Leaving Manchester United for Inter Milan has reinvigorated Romelu Lukaku and the striker is happy and hungry as he enters an important phase of his playing career, Belgium manager
Belgium international Lukaku joined Inter last month, ending a two-year spell at United, which began well, but ended with him battling for a place.
Belgium Training The 26-year-old has scored two league goals in as many games in Italy and Martinez is confident Lukaku’s bright start to life in the Serie A can translate into success for the national team.
“This is the first time I’ve seen him free and happy. Going back to many camps, I’ve not seen Rom so focused, so happy, so refreshed by the new challenge,” Martinez told reporters ahead of Monday’s Euro 2020 qualifier in Scotland.
“I think he’s now ready to face one of the biggest chapters in his career with the Inter move. He’s driven to be as good as he can for the national team… I’ve been impressed.”
Lukaku’s short time in Italy has not been without problems, however, with the striker subjected to racist abuse by Cagliari supporters last week.
But Martinez said the incident had not affected Lukaku’s mood during international duty.
“I haven’t seen a difference,” Martinez added.
“It’s true he was sad with the episode he had to go through, but I’m sure that is something that everyone… will try to help him with, and try to eradicate. “There’s no tolerance for that kind of behaviour.”
Many Are In Trouble In road To Euro 2020. PLUS: Neymar returns to action, Samuel Eto’o retires
It’s the international break but that doesn’t mean there’s a break in the Monday Musings! Gab Marcotti is here to recap the big stories around soccer.
Germany in trouble?
Suddenly, Germany’s trip to Northern Ireland on Monday looms large. A stumble in Belfast and things can get really complicated. That’s because after the 4-2 defeat against the Dutch on Friday, Jogi Loew’s men are behind on the head-to-head tiebreaker. They’re still three points up on the Dutch (who have a game in hand), but three behind Northern Ireland.
Glass-half-full man says “kein Problem. The Irish have played the weakest teams, we’ve had to deal with the Dutch twice.” Glass-half-empty man says “nicht so gut. A mistake in Belfast means we may need to win out, or for the first time in our history we’ll miss out on a major tournament.”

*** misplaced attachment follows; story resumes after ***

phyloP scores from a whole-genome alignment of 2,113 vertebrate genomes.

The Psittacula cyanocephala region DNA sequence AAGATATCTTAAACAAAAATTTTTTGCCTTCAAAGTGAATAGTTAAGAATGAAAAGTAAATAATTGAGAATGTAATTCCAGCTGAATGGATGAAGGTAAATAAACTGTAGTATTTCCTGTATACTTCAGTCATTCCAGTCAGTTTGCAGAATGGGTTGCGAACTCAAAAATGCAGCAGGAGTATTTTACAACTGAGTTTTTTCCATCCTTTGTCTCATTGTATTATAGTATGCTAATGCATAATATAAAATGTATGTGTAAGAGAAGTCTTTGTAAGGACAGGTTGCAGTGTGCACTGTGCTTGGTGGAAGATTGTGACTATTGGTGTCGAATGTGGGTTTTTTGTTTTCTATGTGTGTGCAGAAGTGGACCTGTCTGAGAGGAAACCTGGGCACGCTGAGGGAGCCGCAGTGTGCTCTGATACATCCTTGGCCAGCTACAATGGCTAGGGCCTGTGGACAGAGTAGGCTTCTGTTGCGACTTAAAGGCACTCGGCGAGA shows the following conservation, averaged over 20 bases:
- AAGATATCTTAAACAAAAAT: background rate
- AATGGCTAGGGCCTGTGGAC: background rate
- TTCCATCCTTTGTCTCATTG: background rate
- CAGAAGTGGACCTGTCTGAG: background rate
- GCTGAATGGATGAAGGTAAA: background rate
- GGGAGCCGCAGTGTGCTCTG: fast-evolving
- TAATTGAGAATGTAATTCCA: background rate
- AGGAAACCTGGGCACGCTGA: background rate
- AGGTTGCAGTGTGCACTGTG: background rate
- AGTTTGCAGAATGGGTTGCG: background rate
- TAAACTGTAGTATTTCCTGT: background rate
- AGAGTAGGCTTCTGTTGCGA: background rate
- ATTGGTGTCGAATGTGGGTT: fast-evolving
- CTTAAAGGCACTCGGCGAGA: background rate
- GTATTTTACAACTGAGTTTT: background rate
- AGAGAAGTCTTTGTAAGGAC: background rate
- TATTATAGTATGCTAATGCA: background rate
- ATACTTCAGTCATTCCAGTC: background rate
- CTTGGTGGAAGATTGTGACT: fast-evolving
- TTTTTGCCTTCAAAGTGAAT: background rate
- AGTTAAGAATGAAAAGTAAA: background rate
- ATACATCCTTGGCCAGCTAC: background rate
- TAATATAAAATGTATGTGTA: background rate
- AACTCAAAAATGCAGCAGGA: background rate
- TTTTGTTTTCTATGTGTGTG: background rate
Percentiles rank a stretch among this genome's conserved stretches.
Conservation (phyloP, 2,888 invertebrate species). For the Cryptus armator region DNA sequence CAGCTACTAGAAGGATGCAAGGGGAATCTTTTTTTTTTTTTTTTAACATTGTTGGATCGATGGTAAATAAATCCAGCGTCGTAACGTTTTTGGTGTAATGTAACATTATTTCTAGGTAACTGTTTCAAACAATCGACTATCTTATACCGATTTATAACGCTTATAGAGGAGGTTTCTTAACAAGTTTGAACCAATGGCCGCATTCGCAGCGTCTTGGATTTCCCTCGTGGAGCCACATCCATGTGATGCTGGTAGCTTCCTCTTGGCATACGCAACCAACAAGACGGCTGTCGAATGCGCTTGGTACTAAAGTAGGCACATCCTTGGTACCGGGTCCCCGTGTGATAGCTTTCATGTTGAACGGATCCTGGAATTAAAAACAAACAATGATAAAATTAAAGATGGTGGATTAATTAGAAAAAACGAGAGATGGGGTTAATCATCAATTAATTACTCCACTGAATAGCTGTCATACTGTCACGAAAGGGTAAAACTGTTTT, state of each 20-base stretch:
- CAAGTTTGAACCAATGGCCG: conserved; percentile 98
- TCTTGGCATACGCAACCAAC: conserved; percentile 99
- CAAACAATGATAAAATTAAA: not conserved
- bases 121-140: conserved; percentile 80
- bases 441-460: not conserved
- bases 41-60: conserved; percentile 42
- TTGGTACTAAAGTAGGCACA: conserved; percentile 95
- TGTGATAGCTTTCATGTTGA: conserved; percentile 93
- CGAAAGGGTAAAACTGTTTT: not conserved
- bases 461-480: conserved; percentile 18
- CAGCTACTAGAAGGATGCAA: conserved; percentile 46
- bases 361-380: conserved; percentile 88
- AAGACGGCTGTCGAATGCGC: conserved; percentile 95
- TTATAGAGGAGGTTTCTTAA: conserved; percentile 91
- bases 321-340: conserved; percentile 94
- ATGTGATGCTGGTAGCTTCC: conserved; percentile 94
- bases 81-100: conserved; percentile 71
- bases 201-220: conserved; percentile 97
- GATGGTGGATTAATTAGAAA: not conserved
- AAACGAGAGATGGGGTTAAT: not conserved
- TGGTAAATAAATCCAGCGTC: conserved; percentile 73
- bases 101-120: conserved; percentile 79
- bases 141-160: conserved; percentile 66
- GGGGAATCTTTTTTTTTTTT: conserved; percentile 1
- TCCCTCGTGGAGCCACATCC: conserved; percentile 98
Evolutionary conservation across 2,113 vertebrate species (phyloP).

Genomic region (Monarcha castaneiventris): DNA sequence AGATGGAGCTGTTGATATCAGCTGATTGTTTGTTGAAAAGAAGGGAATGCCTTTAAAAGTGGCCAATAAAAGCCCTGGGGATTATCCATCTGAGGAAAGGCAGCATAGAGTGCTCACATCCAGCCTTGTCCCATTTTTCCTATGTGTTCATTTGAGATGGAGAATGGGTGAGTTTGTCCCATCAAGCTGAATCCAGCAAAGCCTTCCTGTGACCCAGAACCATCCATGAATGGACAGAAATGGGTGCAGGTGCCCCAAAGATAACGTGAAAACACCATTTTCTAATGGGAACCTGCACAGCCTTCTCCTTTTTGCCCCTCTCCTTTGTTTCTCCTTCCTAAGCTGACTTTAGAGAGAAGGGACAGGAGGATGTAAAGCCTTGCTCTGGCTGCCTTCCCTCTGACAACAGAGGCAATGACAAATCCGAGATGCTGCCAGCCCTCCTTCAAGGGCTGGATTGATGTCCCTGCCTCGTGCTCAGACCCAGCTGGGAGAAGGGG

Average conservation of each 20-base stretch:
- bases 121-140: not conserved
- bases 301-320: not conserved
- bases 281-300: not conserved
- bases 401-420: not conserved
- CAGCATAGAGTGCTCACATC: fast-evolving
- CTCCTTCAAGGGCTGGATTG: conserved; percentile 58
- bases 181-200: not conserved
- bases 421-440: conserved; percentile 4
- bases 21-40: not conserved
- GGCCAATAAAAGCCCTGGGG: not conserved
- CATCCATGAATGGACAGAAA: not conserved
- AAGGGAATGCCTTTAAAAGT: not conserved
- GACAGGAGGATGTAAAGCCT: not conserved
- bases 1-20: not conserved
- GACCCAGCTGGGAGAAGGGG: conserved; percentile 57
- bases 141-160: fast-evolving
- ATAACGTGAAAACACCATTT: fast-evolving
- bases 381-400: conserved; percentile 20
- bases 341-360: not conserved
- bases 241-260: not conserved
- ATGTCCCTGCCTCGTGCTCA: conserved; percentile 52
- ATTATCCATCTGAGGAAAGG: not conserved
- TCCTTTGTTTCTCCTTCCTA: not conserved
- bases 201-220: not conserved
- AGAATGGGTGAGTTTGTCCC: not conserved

And frankly, the prospect of this German team winning out isn’t great. It’s not an issue of talent. Loew’s new-look Germany, with its 3-4-3 “transition” (read: defend-and-counter) has plenty of it. The issue though is that when you’re set up to play without the ball — lest we forget, that’s a major departure from the past — it can be extremely frustrating against teams who are also happy to sit and defend. News flash: that’s what Northern Ireland, Belarus and Estonia, the other sides in the group, are likely to do.
Only the top two qualify directly and getting there via the playoffs is far from straightforward given that Germany were relegated from their Nations League group, which is the main criteria to establish who get a second crack at Euro 2020. That’s why Loew says three points against Northern Ireland is a must, but his new approach has plenty worried.
It’s not the way most of these players play for the club sides. The set-up not only doesn’t have room for the veterans he dumped, but it also didn’t feature Kai Havertz, possibly Germany’s brightest attacking prospect. Most of all, having reinvented the national side tactically some 15 years ago as the brains behind Jurgen Klinsmann’s operation, he’s now doing a 180-degree turn in the aircraft carrier that is Die Mannschaf.
Few coaches can manage even one massive U-turn in their career. Trying two of them may be a little too far.
Meanwhile, The Dutch Are Looking Good
As for the Dutch, the combination of Ajax’s run to the Champions League semifinal, the concurrent emergence of Matthijs de Ligt, Donny van de Beek and Frenkie de Jong, as well as the Nations League final, has stoked plenty of enthusiasm after missing out on consecutive major tournaments, something that had not happened in three decades.
They’re nicely stacked in some areas of the pitch (central defence and midfield) and less so in others. Ryan Babel, at this stage of his career, and Quincy Promes can only take you so far. But if Donyell Malen lives up to the hype and becomes a viable foil for Memphis Depay, they could get very good, very quickly.